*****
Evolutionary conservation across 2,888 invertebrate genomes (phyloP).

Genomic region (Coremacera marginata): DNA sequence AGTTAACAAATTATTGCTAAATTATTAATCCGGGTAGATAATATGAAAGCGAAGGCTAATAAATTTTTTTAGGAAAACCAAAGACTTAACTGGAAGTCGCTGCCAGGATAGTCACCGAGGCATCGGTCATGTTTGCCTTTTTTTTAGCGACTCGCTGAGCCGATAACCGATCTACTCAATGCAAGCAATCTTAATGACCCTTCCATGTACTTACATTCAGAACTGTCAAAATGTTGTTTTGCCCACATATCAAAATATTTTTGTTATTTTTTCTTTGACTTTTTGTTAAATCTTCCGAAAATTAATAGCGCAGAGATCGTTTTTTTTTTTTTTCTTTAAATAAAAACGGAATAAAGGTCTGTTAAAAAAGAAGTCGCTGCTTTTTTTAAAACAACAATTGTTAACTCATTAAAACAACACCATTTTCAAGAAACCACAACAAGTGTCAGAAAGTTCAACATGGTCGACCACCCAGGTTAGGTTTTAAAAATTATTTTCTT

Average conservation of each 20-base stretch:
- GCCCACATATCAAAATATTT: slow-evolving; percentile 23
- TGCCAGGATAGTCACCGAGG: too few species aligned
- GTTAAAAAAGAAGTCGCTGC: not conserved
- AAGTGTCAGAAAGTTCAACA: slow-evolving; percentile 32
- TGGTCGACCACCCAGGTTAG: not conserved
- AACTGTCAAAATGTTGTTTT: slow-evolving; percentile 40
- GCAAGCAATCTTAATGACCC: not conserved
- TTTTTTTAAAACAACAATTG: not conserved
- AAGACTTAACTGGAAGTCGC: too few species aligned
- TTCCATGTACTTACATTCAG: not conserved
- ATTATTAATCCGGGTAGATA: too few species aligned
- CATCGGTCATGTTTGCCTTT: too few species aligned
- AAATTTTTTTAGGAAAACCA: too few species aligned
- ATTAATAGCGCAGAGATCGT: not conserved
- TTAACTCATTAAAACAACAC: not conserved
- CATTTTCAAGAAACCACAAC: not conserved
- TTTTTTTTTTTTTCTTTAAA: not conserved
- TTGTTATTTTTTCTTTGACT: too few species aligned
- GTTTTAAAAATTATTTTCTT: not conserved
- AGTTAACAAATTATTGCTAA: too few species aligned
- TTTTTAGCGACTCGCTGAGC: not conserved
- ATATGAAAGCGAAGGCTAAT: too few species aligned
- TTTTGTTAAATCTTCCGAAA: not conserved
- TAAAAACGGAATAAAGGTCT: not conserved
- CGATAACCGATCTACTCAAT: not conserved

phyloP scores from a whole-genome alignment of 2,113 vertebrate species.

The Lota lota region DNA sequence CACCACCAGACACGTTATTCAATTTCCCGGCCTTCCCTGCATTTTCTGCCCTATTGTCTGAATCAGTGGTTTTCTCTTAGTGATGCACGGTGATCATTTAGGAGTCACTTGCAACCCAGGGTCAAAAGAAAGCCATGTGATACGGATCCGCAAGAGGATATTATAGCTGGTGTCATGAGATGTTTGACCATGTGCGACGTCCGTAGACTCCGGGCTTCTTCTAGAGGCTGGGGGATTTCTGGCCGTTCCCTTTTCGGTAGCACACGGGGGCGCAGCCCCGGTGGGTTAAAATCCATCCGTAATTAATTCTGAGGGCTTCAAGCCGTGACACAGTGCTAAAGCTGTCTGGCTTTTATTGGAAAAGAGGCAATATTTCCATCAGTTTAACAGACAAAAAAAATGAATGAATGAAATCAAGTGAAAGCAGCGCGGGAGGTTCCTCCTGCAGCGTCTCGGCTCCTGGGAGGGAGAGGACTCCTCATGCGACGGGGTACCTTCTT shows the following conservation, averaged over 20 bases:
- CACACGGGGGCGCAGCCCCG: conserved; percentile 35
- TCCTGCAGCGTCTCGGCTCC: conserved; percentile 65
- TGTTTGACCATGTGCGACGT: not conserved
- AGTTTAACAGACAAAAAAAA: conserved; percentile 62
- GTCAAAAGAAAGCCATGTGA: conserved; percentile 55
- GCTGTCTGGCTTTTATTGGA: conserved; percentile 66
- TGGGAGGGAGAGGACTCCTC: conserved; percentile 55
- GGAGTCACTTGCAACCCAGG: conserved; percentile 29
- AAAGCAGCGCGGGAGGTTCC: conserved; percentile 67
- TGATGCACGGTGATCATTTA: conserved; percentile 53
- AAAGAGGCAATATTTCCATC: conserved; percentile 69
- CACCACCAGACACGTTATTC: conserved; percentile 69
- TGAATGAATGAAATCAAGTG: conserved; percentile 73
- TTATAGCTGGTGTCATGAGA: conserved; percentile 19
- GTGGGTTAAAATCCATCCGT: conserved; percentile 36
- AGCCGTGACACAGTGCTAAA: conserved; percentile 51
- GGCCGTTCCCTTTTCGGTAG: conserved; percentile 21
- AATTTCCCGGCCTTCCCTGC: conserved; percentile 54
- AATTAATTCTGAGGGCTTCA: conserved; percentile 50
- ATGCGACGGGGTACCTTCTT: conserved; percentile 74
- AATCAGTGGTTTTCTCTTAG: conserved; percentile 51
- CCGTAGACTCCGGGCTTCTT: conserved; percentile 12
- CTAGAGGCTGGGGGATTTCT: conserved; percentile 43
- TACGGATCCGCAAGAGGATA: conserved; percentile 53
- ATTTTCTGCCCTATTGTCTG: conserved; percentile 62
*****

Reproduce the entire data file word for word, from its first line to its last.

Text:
Evolutionary conservation across 2,888 invertebrate genomes (phyloP).

Genomic region (Coremacera marginata): DNA sequence AGTTAACAAATTATTGCTAAATTATTAATCCGGGTAGATAATATGAAAGCGAAGGCTAATAAATTTTTTTAGGAAAACCAAAGACTTAACTGGAAGTCGCTGCCAGGATAGTCACCGAGGCATCGGTCATGTTTGCCTTTTTTTTAGCGACTCGCTGAGCCGATAACCGATCTACTCAATGCAAGCAATCTTAATGACCCTTCCATGTACTTACATTCAGAACTGTCAAAATGTTGTTTTGCCCACATATCAAAATATTTTTGTTATTTTTTCTTTGACTTTTTGTTAAATCTTCCGAAAATTAATAGCGCAGAGATCGTTTTTTTTTTTTTTCTTTAAATAAAAACGGAATAAAGGTCTGTTAAAAAAGAAGTCGCTGCTTTTTTTAAAACAACAATTGTTAACTCATTAAAACAACACCATTTTCAAGAAACCACAACAAGTGTCAGAAAGTTCAACATGGTCGACCACCCAGGTTAGGTTTTAAAAATTATTTTCTT

Average conservation of each 20-base stretch:
- GCCCACATATCAAAATATTT: slow-evolving; percentile 23
- TGCCAGGATAGTCACCGAGG: too few species aligned
- GTTAAAAAAGAAGTCGCTGC: not conserved
- AAGTGTCAGAAAGTTCAACA: slow-evolving; percentile 32
- TGGTCGACCACCCAGGTTAG: not conserved
- AACTGTCAAAATGTTGTTTT: slow-evolving; percentile 40
- GCAAGCAATCTTAATGACCC: not conserved
- TTTTTTTAAAACAACAATTG: not conserved
- AAGACTTAACTGGAAGTCGC: too few species aligned
- TTCCATGTACTTACATTCAG: not conserved
- ATTATTAATCCGGGTAGATA: too few species aligned
- CATCGGTCATGTTTGCCTTT: too few species aligned
- AAATTTTTTTAGGAAAACCA: too few species aligned
- ATTAATAGCGCAGAGATCGT: not conserved
- TTAACTCATTAAAACAACAC: not conserved
- CATTTTCAAGAAACCACAAC: not conserved
- TTTTTTTTTTTTTCTTTAAA: not conserved
- TTGTTATTTTTTCTTTGACT: too few species aligned
- GTTTTAAAAATTATTTTCTT: not conserved
- AGTTAACAAATTATTGCTAA: too few species aligned
- TTTTTAGCGACTCGCTGAGC: not conserved
- ATATGAAAGCGAAGGCTAAT: too few species aligned
- TTTTGTTAAATCTTCCGAAA: not conserved
- TAAAAACGGAATAAAGGTCT: not conserved
- CGATAACCGATCTACTCAAT: not conserved

phyloP scores from a whole-genome alignment of 2,113 vertebrate species.

The Lota lota region DNA sequence CACCACCAGACACGTTATTCAATTTCCCGGCCTTCCCTGCATTTTCTGCCCTATTGTCTGAATCAGTGGTTTTCTCTTAGTGATGCACGGTGATCATTTAGGAGTCACTTGCAACCCAGGGTCAAAAGAAAGCCATGTGATACGGATCCGCAAGAGGATATTATAGCTGGTGTCATGAGATGTTTGACCATGTGCGACGTCCGTAGACTCCGGGCTTCTTCTAGAGGCTGGGGGATTTCTGGCCGTTCCCTTTTCGGTAGCACACGGGGGCGCAGCCCCGGTGGGTTAAAATCCATCCGTAATTAATTCTGAGGGCTTCAAGCCGTGACACAGTGCTAAAGCTGTCTGGCTTTTATTGGAAAAGAGGCAATATTTCCATCAGTTTAACAGACAAAAAAAATGAATGAATGAAATCAAGTGAAAGCAGCGCGGGAGGTTCCTCCTGCAGCGTCTCGGCTCCTGGGAGGGAGAGGACTCCTCATGCGACGGGGTACCTTCTT shows the following conservation, averaged over 20 bases:
- CACACGGGGGCGCAGCCCCG: conserved; percentile 35
- TCCTGCAGCGTCTCGGCTCC: conserved; percentile 65
- TGTTTGACCATGTGCGACGT: not conserved
- AGTTTAACAGACAAAAAAAA: conserved; percentile 62
- GTCAAAAGAAAGCCATGTGA: conserved; percentile 55
- GCTGTCTGGCTTTTATTGGA: conserved; percentile 66
- TGGGAGGGAGAGGACTCCTC: conserved; percentile 55
- GGAGTCACTTGCAACCCAGG: conserved; percentile 29
- AAAGCAGCGCGGGAGGTTCC: conserved; percentile 67
- TGATGCACGGTGATCATTTA: conserved; percentile 53
- AAAGAGGCAATATTTCCATC: conserved; percentile 69
- CACCACCAGACACGTTATTC: conserved; percentile 69
- TGAATGAATGAAATCAAGTG: conserved; percentile 73
- TTATAGCTGGTGTCATGAGA: conserved; percentile 19
- GTGGGTTAAAATCCATCCGT: conserved; percentile 36
- AGCCGTGACACAGTGCTAAA: conserved; percentile 51
- GGCCGTTCCCTTTTCGGTAG: conserved; percentile 21
- AATTTCCCGGCCTTCCCTGC: conserved; percentile 54
- AATTAATTCTGAGGGCTTCA: conserved; percentile 50
- ATGCGACGGGGTACCTTCTT: conserved; percentile 74
- AATCAGTGGTTTTCTCTTAG: conserved; percentile 51
- CCGTAGACTCCGGGCTTCTT: conserved; percentile 12
- CTAGAGGCTGGGGGATTTCT: conserved; percentile 43
- TACGGATCCGCAAGAGGATA: conserved; percentile 53
- ATTTTCTGCCCTATTGTCTG: conserved; percentile 62